The DSM-IV-TR defines five types of specific phobias:
- Animal type: including insects, snakes, dogs, cats, birds, fish and mice. Women comprise 75-90% of this group.
- Natural environment type: may include heights, proximity to water, storms. Women comprise 75-90% of this group, except for the fear of heights, where the number of women falls to 55-70%.
- Blood-injection-injury type: may include fears of seeing blood, receiving a blood test or injection, watching a medical procedure. 55-70% of subjects are women.
- Situational type: may include public transit, bridges, elevators, flying, driving, and enclosed places. Women comprise 75-90% of this group.
Other type: including choking, vomiting, hypochondria, phobia related to spatial orientation.
Thus, a phobia is an irrational fear that engenders conscious avoidance of a given situation, object or activity. Moreover, the presence and/or anticipation of the phobic trigger generates excessive fear, which may impair the individual’s normal functioning.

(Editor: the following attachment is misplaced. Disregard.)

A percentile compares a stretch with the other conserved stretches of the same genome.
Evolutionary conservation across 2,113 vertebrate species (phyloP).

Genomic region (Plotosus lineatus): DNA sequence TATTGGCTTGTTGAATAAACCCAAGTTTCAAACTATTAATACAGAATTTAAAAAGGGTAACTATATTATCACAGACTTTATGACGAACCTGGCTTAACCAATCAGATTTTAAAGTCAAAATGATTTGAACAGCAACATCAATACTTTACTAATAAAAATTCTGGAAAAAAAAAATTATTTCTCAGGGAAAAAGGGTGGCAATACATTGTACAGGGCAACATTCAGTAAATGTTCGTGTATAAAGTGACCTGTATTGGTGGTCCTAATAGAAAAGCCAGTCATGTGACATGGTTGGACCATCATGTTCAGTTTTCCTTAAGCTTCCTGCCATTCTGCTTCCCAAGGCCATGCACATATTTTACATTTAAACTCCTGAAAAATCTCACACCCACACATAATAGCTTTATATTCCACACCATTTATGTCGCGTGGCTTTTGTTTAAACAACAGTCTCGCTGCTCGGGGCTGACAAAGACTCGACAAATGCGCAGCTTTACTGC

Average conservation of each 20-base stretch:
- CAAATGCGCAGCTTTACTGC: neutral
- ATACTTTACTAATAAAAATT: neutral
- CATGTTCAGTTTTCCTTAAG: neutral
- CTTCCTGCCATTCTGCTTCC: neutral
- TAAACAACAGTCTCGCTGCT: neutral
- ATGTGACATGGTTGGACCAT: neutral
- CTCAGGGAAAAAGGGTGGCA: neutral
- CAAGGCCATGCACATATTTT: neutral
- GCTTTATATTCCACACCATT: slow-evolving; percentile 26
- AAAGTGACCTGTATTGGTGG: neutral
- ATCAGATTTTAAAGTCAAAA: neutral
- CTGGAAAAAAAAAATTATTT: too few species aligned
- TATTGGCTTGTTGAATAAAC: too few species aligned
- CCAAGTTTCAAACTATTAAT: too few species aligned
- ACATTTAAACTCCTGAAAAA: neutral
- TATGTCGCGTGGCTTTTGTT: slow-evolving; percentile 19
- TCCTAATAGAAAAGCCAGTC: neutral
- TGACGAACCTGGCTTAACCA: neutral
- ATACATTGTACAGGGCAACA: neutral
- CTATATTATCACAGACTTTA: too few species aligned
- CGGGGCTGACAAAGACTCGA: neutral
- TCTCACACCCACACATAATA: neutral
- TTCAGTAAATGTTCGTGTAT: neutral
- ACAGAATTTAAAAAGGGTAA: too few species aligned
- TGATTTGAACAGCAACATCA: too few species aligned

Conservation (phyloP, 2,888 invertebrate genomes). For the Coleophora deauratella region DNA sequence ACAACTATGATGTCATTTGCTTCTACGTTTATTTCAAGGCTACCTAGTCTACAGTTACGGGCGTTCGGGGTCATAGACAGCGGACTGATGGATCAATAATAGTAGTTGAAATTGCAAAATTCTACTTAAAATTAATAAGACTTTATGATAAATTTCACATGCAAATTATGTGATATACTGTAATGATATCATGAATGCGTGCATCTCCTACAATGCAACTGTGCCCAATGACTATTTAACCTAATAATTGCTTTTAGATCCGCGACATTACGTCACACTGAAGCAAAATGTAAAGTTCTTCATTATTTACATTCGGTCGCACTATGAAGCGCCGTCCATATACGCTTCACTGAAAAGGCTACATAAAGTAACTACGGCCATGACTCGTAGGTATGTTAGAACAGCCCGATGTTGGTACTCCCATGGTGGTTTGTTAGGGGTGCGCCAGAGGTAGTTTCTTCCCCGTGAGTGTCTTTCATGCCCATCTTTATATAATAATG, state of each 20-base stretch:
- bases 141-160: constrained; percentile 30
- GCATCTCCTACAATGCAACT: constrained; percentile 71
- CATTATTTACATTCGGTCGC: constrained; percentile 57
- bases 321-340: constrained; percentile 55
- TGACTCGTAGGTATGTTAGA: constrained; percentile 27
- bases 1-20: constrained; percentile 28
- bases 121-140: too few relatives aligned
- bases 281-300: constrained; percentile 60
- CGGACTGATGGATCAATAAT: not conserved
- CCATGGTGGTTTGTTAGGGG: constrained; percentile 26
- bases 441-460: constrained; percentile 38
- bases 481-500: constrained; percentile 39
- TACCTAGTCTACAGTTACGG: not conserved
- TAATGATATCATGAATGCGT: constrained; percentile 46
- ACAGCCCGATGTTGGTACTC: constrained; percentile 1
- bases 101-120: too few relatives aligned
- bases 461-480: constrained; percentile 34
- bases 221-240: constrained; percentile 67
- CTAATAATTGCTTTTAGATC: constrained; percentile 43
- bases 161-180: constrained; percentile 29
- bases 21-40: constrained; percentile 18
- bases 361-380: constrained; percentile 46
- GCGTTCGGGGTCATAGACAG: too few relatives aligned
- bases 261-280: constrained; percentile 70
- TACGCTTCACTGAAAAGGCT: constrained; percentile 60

Finally, exposure to the phobic stimulus or object almost invariably provokes an immediate anxiety response, which can either trigger panic attacks or predispose the individual to the development of such attacks. However, it is wrong to believe that phobias are always accompanied by panic attacks.
Therefore, anyone is susceptible to the development of a phobia, literally overnight. It is equally likely that many individuals do not seek treatment for their phobias; they simply adapt to them through a number of mechanisms such as avoidance, a “phobia buddy” or other “coping” mechanisms. Not all phobics are able to do so, however. Phobias can significantly impair day-to-day functioning and quality of life, and can cause considerable conjugal, domestic and social problems.